next – noun | \ˈnekst\
: coming after this one : coming after the one that just came, happened, etc.
: any other
Last Tuesday, I planned to go with Steve to a doctor’s appointment where the surgeon would evaluate the progress of Steve’s knee and determine where to go next. From our previous appointment four weeks earlier, we knew the milestones Steve should try to achieve in terms of flexibility and range of motion. Since he wasn’t quite there yet (despite diligently doing everything the physical therapists had recommended), we expected the doctor to prescribe more of the same.
Instead, the surgeon changed the plan entirely. Get rid of the crutches, the brace, the compression sleeve now, he ordered. What about driving? we asked. “I don’t care if you drive now,” the doctor said. Steve and I looked at each other, eyebrows raised. A final procedure, which had been planned since the initial tendon repair, was moved up a couple of weeks and scheduled for 15 days later. When we did finally walk out of the office — with me holding the crutch and brace — we were wide-eyed and expectant.
What’s next was suddenly right now, and we began to look ahead to new milestones.
According to Gallup researcher Shane Lopez, focusing on what’s next is an important element of hope. In his book Making Hope Happen, Lopez calls this “nexting” and describes how it works with his son Parrish. “Nexting is my way of practicing hope with Parrish, a seven-year-old. By encouraging him to talk about the future, I find out what he is excited about,” Lopez writes. But in addition to “nexting,” another key element of hope is remembering. “We build our hopes from memories,”’ Lopez says. Using fMRI brain scans, neuroscientists have discovered that the same area of the brain lights up whether a participant is remembering a past event or imagining a future event.
In other words, hope becomes firmly established when we use our past experiences to help us face what’s next in our lives.
Over the past several days, that’s how Steve and I have processed the news of his fast-tracked recovery and bumped up procedure. We’ve talked about where he started, how much progress he’s made, what surgery was like last time, how long he stayed in the recovery room, and what I did while the surgery was happening. We rehearsed the doctor’s words from memory, and we went back over the earlier timelines we were given.
And then we planned for what’s next: what time should we leave the house, where the boys would go that night, how much pain Steve might have from this second procedure.
I’ve been a planner most of my life — projecting out days, weeks, even months what I will do and when. I’ve often associated that sense of expectation about what’s ahead with my hopeful outlook. I also have understood the importance of reflecting on the past in order to the make the future more promising. In the Bible, God called Samuel to set up an “Ebenezer,” or a stone of remembrance, to signify God’s faithfulness in battle with the Philistines for future generations to remember.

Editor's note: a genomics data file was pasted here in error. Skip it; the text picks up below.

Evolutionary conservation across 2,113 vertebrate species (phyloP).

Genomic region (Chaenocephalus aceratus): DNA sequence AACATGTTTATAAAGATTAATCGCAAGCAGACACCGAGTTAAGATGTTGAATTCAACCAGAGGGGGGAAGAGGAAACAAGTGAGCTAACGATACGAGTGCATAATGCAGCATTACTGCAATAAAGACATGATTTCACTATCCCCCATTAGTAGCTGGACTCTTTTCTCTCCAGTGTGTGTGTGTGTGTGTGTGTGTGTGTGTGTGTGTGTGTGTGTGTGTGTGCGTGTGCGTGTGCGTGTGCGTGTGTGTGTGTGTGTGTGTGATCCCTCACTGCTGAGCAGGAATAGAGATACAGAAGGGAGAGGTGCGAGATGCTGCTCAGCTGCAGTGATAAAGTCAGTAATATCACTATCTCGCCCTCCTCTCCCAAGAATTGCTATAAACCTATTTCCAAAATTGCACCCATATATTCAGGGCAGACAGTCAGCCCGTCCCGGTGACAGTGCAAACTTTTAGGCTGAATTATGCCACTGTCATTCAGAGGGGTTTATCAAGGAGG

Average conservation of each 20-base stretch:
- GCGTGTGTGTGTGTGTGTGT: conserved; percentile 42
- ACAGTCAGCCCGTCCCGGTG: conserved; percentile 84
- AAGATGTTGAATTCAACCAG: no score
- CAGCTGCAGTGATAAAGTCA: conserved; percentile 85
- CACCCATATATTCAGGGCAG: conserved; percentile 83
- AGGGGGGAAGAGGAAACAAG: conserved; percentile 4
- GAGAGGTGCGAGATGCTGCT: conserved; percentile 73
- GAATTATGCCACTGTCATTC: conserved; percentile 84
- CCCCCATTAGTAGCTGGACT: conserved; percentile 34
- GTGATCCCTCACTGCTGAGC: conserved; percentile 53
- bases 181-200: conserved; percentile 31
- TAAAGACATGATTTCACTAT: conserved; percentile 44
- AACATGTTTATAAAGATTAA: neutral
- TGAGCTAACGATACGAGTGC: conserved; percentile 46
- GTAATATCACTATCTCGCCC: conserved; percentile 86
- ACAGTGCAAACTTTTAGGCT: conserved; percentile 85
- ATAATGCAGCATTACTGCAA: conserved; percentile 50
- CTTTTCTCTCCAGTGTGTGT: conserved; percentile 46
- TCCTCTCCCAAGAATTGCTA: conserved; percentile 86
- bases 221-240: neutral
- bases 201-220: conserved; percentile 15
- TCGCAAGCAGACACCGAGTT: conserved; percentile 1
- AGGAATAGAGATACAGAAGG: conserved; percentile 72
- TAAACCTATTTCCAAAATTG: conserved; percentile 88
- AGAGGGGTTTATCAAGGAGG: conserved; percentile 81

But according to Lopez, the stories we tell ourselves about the past change over time. Every time we remember, we alter them slightly, adding something new to the story or taking something away. Eventually, certain stories become our “Ebenezers,” or our defining moments. “Little by little, we choose to make our stories less hopeful or more so,” Lopez writes. And not surprisingly, the more hopefully we think of our past, the more hopefully we plan for the future.
That’s what hearing the doctor’s current plan did for us. It helped us reframe where we are and where we’ve come from in terms of success rather than failure. Things haven’t gone exactly as they had described to us a few weeks ago, but Steve is still making progress. Seeing him walk out of the office on his own and then later drive the van did feel very hopeful, despite what we were thinking in the minutes before that doctor’s appointment.
“Reliving and preliving help shape our lives,” Lopez writes. “The stories of our past don’t predict the future, but they do help us find paths to where we want to go. By focusing on the what, when, and where of our experience, we can learn how to exercise the modicum of control we have over our future.”
We don’t know exactly how Steve’s recovery will progress from here or how well our family will adapt to his changing needs. But we’ve made it this far, and if the past is any indication, I think we’re ready for whatever comes next.
What’s YOUR word of the week? Drop it into the comments section, or share it on this week’s Facebook post. If you post about your word on your blog, please slip the link into a comment below so I can stop by and join you.